Adolfo Plasencia:

  • Bebo, thanks for meeting me for this conversation.
  • Bebo White:

  • My pleasure.
  • A.P.:

  • You are a computational physicist and an information systems analyst at SLAC,1 but your background is actually in physics; you trained as a physicist, but you are also interested in computing. Am I right?
  • You come from the world of physics, don’t you?
  • B.W.:

  • Yes, I am originally a physicist with an interest in instrumentation and in data analysis produced by instruments. That is how I arrived in the IT world. And based as I am in the area of San Francisco, you can imagine how hard it is to avoid computers.
  • A.P.:

  • Bebo, was it by chance that you became a physicist and that the Web was invented at CERN, the particle center? Or was it your sabbatical as a physicist that led you to CERN and to get involved with the Web project?
  • B.W.:

  • It was physics, definitely. I remember the first time I signed up for a computer course. I thought it was so simplistic, so silly. The Web was invented at CERN, which is primarily a physics laboratory.2 I was working at SLAC at the time, and the need for SLAC to collaborate with other international laboratories was the reason we got involved with the Web at such an early stage. Our website at SLAC was the first site not only in the United States but in the whole Western Hemisphere, and the fifth in the world.
  • A.P.:

  • Yes, we are going to talk about that. What I meant is, was it the logic of things, of reality, or was it chance that took you to the Web?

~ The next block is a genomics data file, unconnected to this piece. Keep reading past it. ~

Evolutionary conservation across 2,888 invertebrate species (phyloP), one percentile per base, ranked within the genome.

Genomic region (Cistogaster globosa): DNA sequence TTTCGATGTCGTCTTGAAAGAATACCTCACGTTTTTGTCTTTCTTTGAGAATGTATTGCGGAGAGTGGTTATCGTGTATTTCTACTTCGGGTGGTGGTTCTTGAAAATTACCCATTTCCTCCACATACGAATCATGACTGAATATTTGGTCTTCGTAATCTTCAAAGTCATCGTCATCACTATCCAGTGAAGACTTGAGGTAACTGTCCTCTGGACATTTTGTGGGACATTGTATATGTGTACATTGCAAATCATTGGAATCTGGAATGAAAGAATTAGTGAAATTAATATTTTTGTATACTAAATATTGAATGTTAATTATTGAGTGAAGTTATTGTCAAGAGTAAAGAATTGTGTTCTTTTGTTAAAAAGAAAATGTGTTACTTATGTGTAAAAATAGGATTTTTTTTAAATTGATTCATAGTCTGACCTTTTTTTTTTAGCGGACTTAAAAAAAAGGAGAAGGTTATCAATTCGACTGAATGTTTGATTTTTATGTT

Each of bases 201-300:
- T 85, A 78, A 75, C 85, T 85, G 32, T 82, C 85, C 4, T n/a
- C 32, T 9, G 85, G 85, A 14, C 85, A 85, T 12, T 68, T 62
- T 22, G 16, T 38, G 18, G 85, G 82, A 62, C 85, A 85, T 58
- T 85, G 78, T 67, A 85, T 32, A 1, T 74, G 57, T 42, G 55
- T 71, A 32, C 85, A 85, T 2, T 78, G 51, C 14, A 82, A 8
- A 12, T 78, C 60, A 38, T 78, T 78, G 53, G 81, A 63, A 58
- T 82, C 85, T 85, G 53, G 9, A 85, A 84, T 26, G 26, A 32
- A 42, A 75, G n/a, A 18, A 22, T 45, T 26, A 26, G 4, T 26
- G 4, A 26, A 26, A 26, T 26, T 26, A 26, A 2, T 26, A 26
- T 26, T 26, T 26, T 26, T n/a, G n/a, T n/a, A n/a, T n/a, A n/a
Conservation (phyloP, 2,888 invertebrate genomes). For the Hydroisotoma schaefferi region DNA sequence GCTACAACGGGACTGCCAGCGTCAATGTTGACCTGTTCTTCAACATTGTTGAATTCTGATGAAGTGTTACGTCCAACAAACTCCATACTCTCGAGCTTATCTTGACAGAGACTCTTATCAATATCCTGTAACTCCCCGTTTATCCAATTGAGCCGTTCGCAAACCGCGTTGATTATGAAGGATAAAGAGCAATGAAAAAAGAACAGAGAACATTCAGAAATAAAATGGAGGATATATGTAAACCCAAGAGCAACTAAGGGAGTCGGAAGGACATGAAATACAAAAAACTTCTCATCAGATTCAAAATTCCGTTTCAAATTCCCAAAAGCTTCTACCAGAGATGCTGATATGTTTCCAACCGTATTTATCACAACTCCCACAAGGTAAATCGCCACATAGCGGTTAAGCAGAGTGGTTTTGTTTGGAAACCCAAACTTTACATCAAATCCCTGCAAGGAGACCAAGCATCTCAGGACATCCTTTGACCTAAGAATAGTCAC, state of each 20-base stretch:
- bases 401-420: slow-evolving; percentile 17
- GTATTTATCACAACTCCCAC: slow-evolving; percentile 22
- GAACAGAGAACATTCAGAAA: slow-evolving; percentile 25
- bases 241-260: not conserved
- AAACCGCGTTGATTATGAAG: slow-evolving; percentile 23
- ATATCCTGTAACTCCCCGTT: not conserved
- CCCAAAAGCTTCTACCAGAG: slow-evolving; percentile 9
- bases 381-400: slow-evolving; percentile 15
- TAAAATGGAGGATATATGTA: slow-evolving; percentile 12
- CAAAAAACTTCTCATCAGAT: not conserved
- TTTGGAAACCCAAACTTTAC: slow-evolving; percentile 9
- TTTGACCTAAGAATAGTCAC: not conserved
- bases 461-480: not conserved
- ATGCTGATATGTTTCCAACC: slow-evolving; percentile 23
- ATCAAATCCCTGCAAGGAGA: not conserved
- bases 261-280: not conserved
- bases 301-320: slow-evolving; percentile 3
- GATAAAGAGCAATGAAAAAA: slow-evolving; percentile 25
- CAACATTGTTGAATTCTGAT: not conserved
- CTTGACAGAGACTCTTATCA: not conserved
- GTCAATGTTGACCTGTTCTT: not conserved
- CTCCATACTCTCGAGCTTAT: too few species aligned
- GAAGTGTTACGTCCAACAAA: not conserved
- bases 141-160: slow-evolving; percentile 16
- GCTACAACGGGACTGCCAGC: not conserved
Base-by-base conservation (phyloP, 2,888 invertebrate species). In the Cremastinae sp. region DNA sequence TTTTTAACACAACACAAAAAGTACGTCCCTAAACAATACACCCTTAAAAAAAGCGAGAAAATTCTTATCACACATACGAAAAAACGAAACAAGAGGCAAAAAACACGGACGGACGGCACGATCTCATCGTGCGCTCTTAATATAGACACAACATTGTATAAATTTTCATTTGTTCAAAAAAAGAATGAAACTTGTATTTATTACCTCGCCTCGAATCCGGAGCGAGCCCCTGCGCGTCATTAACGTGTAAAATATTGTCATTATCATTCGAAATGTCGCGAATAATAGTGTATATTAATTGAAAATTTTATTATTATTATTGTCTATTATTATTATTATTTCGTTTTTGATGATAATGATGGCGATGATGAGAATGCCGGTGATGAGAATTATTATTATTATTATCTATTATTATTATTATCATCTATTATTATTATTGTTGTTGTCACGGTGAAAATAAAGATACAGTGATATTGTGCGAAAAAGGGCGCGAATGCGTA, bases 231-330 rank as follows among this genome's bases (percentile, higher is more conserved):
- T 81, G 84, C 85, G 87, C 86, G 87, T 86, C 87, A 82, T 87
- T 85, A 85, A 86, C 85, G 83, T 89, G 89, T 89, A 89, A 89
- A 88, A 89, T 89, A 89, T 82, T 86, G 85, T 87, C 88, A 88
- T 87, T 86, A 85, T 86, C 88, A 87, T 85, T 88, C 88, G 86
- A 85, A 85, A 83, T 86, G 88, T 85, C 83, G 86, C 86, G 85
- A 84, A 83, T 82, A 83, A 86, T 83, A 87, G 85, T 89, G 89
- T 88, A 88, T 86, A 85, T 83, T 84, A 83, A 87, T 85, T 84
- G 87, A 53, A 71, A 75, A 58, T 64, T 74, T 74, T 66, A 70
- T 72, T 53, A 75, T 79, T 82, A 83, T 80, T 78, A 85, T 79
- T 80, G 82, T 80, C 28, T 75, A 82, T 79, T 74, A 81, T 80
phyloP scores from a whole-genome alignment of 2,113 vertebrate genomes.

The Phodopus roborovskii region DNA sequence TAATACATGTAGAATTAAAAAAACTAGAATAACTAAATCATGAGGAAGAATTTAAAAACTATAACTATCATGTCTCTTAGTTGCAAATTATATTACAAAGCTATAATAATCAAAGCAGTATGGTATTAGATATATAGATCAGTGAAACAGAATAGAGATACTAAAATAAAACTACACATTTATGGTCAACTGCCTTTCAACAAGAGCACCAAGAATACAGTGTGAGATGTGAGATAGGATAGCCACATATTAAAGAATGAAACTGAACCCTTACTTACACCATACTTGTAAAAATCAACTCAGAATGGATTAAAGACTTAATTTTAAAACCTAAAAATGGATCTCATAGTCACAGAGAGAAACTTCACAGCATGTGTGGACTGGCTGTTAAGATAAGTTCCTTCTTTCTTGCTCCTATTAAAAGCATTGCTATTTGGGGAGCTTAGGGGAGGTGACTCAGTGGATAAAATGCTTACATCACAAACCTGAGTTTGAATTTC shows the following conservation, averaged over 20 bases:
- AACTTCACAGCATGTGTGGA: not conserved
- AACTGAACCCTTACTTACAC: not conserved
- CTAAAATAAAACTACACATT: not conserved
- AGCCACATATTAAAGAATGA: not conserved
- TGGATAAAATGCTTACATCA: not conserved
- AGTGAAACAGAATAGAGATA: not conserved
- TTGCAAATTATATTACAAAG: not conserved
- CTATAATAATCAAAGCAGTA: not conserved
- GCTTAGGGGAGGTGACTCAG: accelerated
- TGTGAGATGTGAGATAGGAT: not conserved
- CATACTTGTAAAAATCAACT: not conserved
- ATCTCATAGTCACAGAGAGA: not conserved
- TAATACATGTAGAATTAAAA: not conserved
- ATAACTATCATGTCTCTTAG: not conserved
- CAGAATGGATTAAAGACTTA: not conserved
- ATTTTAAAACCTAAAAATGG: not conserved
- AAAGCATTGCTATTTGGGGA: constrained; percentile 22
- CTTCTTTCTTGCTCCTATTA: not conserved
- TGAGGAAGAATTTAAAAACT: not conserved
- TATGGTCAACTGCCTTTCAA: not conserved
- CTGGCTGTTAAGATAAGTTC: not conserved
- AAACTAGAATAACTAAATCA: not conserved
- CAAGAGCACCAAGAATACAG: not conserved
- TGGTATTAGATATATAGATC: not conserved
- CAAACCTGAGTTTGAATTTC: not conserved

• B.W.:

  • Let me tell you a little story and you will understand. A major contribution of SLAC to the high-energy physics (HEP) community is a preprints database, used by physicists from all over the world. However, prior to the Web, the access to that database was extremely awkward. When (p.149) SLAC physicists visited CERN, the physicists at CERN would complain about how difficult it was to use SLAC’s preprints database.
  • Tim Berners-Lee showed us during a visit to CERN (before 1990) that with a Web browser it was possible to access the database independent of the user’s operating system. This was important since the HEP labs were inconsistent in the computer operating systems they used. By using the Web interface, issues with access to the preprints database miraculously disappeared.
  • A.P.:

  • Bebo, is the logic of physics the same as the logic of computing? Some argue that computing is an approximative science. What do you think?
  • B.W.:

  • Yes, I agree, it is an approximative science. In fact, traditional scientists, such as physicists, often argue whether computer science is a science at all. You actually want to know whether computer science adheres to the scientific method, don't you? However, I suspect that the algorithmic rigor (or logic) of computer science could have made me a better physicist. I am very interested in Web science, which tries to understand the evolution and possible future of the Web in scientific terms. There is also no doubt that Web technology—and all computing—has had a major impact on how scientific research is done. That’s why I am fascinated by computational science.